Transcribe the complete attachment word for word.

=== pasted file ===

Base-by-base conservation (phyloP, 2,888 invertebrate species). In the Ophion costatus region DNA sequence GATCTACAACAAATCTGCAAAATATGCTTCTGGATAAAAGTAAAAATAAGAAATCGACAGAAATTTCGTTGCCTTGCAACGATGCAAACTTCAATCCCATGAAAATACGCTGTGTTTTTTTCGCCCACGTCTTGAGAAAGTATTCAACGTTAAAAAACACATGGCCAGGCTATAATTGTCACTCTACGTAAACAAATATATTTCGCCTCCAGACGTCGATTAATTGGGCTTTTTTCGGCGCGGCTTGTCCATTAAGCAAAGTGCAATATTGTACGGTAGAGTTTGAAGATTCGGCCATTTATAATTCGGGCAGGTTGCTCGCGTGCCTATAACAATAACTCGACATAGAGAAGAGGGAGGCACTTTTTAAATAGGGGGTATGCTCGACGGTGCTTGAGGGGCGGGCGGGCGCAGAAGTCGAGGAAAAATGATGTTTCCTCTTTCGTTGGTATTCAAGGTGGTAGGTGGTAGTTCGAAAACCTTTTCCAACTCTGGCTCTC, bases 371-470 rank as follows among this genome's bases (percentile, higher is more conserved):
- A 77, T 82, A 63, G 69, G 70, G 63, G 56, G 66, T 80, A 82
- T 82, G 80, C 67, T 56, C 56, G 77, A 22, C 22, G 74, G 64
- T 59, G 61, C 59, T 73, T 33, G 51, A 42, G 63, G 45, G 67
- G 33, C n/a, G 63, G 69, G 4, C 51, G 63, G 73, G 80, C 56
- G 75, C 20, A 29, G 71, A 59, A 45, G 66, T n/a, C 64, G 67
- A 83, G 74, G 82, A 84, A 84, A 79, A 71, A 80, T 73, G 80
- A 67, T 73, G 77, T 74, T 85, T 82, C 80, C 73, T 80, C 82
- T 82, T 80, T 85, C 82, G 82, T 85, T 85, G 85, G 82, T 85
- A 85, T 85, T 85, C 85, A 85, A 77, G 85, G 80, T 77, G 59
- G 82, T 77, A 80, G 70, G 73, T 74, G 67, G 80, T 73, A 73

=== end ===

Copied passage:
Base-by-base conservation (phyloP, 2,888 invertebrate species). In the Ophion costatus region DNA sequence GATCTACAACAAATCTGCAAAATATGCTTCTGGATAAAAGTAAAAATAAGAAATCGACAGAAATTTCGTTGCCTTGCAACGATGCAAACTTCAATCCCATGAAAATACGCTGTGTTTTTTTCGCCCACGTCTTGAGAAAGTATTCAACGTTAAAAAACACATGGCCAGGCTATAATTGTCACTCTACGTAAACAAATATATTTCGCCTCCAGACGTCGATTAATTGGGCTTTTTTCGGCGCGGCTTGTCCATTAAGCAAAGTGCAATATTGTACGGTAGAGTTTGAAGATTCGGCCATTTATAATTCGGGCAGGTTGCTCGCGTGCCTATAACAATAACTCGACATAGAGAAGAGGGAGGCACTTTTTAAATAGGGGGTATGCTCGACGGTGCTTGAGGGGCGGGCGGGCGCAGAAGTCGAGGAAAAATGATGTTTCCTCTTTCGTTGGTATTCAAGGTGGTAGGTGGTAGTTCGAAAACCTTTTCCAACTCTGGCTCTC, bases 371-470 rank as follows among this genome's bases (percentile, higher is more conserved):
- A 77, T 82, A 63, G 69, G 70, G 63, G 56, G 66, T 80, A 82
- T 82, G 80, C 67, T 56, C 56, G 77, A 22, C 22, G 74, G 64
- T 59, G 61, C 59, T 73, T 33, G 51, A 42, G 63, G 45, G 67
- G 33, C n/a, G 63, G 69, G 4, C 51, G 63, G 73, G 80, C 56
- G 75, C 20, A 29, G 71, A 59, A 45, G 66, T n/a, C 64, G 67
- A 83, G 74, G 82, A 84, A 84, A 79, A 71, A 80, T 73, G 80
- A 67, T 73, G 77, T 74, T 85, T 82, C 80, C 73, T 80, C 82
- T 82, T 80, T 85, C 82, G 82, T 85, T 85, G 85, G 82, T 85
- A 85, T 85, T 85, C 85, A 85, A 77, G 85, G 80, T 77, G 59
- G 82, T 77, A 80, G 70, G 73, T 74, G 67, G 80, T 73, A 73